Other style rules

For completeness, I should discuss the other style rules that I am aware of, but I don't have a strong opinion on one way or the other. All I have to say about them is - if there are multiple choices, pick one and use it consistently.

Spaces after control tokens

	if( ... ) /* choice 1 */
	if ( ... ) /* choice 2 */

Do you put an space after an if, for, while, or do, or not? I prefer to not put the space.

Spaces after function calls

	foo( ... ) /* choice 1 */
	foo ( ... ) /* choice 2 */

Do you put an space after a function call, or not? I prefer to not put the space.

Parenthesizing expressions

	x = ((y+w)>>3)&5;
	if( (a^z) == a+7 )

I parenthesize every sub-expression that involves or bitwise operations. Thus, parenthesize arguments to these operators, and parenthesize the results of these operators if they are sub-expressions. Otherwise, only add parentheses as required.

Breaking long conditionals

	if( cond1 &&
	    cond2 ) /* choice 1 */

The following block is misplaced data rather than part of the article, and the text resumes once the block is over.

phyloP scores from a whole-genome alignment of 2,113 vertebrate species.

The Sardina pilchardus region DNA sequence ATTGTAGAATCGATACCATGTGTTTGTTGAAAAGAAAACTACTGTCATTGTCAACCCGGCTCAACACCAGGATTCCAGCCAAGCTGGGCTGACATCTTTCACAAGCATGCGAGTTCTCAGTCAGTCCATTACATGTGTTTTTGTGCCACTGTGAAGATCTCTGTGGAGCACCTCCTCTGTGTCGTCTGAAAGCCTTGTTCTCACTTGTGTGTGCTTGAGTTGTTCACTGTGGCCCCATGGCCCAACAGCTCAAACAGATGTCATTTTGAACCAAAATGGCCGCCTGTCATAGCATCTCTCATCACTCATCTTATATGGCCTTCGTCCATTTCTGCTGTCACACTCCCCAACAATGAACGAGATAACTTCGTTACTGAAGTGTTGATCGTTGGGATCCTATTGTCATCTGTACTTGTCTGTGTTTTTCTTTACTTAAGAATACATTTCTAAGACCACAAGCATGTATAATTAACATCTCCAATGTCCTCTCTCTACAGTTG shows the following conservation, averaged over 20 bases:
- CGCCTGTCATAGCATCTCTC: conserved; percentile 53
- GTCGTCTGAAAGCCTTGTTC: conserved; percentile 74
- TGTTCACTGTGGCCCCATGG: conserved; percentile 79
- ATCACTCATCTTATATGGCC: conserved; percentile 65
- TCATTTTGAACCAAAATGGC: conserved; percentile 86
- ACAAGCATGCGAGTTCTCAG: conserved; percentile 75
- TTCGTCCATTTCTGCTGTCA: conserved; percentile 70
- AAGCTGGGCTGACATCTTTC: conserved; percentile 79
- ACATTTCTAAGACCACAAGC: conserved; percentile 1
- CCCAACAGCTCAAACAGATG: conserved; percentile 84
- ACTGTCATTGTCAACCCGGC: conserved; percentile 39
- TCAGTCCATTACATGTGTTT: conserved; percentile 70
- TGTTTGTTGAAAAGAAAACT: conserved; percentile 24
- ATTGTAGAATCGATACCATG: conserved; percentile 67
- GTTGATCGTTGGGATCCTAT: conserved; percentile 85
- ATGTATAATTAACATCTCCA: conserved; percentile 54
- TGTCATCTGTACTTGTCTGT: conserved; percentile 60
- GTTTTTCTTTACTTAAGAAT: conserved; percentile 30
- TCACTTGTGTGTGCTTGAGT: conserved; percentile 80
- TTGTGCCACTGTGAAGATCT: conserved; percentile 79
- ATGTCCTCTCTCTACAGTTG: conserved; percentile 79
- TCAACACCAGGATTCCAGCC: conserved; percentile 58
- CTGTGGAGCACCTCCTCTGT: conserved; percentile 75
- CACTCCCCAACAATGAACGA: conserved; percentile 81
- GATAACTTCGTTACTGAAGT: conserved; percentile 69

if( cond1
	    && cond2 ) /* choice 2 */

If the control of an if is very long, and consists of a set of conjunctions or disjunctions (i.e. && or ||), then one can either break the line before or after the operator. I prefer to do it before the operator.

In this case there a couple of arguments for doing it the other way; i.e. to break after the &&/||:

These arguments are probably correct; the reasons that I don't do things this way are partly habit, and partly that I don't run into this situation often enough for it to be a problem.

Comparing against constants

	if( x == 0 ) /* choice 1 */
	if( 0 == x ) /* choice 2 */

Most people prefer to write 0 == x. The reason stems from the fact that occasionally, people drop one of the =. In that case if the expression ends up looking like:

	if( x = 0 ) /* bug, with choice 1 */
	if( 0 = x ) /* compile-time error!, with choice 2 */

Thus, by picking choice 2, the bug can be avoided.

I still write x == 0. The only defense I have is habit (I've been doing it forever), training (I'm very careful not to drop the =), and the fact that most syntax checking programs will highlight the expression containing the dropped = even if I do drop it. Its mostly habit, though.

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